By Michelle Graff
Namdeb announced it has found a buyer for the Elizabeth Bay diamond mine, pictured here. There was “significant” interest in buying the operation, which Namdeb put up for sale in early 2018. (Photo courtesy of De Beers Group)
Windhoek, Namibia—Namdeb, the 50/50 joint venture between De Beers Group and the Namibian government, announced it has sold the Elizabeth Bay Mine to a Namibian company.

A member of the Lewcor Group, a 100 percent Namibian-owned consortium, bought the diamond mine and its associated marine assets in a transaction valued at $120 million to $180 million Namibian dollars ($8.1 million to $12.2 million).

As part of the deal, Namdeb Holdings (Proprietary) Ltd. also will receive a cut of revenue earned from the sale of rough diamonds from now-dormant marine mining sites that Lewcor has indicated it will bring into production in the near future.

Located in the coastal town of Lüderitz in southwest Namibia, the Elizabeth Bay Mine was commissioned in 1991 and operated until 2009, when it was mothballed during the recession.

It reopened in 2011 and remained in operation until September 2018, when Namdeb permanently closed the mine because it was no longer economically viable. The mine produced 200,000 carats in its final full year of operation (2017), making it one of De Beers’ smaller operations.

Namdeb has been trying to find a buyer for Elizabeth Bay since February 2018, and said the sale to Lewcor Group, an “experienced and well-regarded” company in the Namibian mining and civil contracting industry, was the best way to secure its future.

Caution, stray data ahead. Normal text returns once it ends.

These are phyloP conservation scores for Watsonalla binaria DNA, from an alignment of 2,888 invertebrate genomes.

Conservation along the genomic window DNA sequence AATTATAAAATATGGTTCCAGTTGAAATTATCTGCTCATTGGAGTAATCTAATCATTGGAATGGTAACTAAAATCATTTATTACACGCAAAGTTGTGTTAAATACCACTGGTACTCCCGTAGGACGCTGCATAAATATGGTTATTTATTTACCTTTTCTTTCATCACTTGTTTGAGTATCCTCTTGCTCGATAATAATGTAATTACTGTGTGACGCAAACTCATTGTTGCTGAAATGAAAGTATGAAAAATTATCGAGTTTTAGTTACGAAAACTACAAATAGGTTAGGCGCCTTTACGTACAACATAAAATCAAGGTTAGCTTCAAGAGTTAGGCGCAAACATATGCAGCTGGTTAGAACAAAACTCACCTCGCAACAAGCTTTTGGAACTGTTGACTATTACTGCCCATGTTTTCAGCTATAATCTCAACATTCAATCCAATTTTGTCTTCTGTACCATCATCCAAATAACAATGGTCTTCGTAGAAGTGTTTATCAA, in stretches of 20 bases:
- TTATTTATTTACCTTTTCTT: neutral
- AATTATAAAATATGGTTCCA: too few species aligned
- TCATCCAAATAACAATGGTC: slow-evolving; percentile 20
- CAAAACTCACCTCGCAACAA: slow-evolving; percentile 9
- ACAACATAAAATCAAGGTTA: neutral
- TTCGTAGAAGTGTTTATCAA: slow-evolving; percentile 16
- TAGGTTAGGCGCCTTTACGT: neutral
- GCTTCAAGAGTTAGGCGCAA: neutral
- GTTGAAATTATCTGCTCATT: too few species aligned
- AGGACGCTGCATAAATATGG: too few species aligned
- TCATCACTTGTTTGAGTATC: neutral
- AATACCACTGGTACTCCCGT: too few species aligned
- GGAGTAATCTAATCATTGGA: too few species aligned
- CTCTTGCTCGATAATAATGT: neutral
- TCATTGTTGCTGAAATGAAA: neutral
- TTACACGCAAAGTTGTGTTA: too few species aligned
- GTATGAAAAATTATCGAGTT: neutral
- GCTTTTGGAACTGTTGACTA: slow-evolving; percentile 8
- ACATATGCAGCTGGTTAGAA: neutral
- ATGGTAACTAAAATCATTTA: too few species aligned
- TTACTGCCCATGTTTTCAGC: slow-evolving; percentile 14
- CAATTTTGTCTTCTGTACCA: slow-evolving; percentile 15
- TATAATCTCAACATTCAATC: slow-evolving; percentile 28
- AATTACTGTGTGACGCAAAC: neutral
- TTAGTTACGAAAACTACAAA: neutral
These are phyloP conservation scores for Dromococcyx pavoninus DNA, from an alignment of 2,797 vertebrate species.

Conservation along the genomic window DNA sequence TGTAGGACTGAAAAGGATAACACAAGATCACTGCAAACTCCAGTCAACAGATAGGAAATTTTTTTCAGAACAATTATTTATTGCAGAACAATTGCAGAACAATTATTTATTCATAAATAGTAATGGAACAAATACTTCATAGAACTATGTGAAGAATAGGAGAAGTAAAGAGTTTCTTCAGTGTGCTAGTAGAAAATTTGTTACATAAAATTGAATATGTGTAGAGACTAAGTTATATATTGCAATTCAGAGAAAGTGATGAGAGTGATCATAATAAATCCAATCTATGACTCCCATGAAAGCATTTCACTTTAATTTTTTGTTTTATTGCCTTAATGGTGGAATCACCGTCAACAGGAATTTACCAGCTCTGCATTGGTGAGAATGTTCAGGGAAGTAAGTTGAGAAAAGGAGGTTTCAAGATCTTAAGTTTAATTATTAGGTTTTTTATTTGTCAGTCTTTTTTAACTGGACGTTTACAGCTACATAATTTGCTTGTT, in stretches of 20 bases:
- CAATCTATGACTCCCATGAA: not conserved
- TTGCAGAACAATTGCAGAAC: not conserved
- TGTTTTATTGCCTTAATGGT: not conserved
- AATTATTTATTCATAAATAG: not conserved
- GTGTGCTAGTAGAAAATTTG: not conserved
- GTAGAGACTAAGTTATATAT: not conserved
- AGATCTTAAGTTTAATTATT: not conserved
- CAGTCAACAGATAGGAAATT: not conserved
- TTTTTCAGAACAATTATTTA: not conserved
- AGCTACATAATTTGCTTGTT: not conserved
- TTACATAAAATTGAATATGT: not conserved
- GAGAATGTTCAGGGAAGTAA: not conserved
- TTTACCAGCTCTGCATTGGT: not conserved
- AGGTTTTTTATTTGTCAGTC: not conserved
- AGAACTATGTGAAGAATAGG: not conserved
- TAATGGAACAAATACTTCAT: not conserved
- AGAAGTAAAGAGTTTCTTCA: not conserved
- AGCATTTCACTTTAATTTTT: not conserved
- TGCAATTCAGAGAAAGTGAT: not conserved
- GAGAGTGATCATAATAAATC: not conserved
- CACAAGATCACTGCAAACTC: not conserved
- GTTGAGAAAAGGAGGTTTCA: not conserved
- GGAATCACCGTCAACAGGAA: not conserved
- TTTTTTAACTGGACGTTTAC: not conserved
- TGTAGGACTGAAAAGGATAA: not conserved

In reopening the mine, Lewcor Group will rehire some of Elizabeth Bay’s 160 employees, and the revival of the mine will also bring jobs to Lüderitz. As a condition of the sale, Elizabeth Bay employees also can be transferred to another Namdeb operaton, a company spokesperson said.

Commenting on the sale, Namdeb CEO Riaan Burger said: “I am hugely appreciative and grateful for the commitment of our employees over many years and wish to thank them for their dedication. Although the decision to sell the mine has not been easy, it was the right thing to do for its future, its employees and the Lüderitz community at large.”

The transaction with Lewcor is subject to customary suspensive conditions, which all parties hope to conclude without delay, De Beers said.

Elizabeth Bay is one of a number of mines De Beers has offloaded or closed in recent years.

Its sale leaves De Beers with the following operations worldwide: four diamond mines in Botswana, one diamond mine in Canada and one in South Africa and, in Namibia, six marine mining vessels (one for exploration and sampling, the SS Nujoma, and five for diamond recovery) and three “recovery areas” on land: the Daberas, Sendelingsdrif and Southern Coastal mines.

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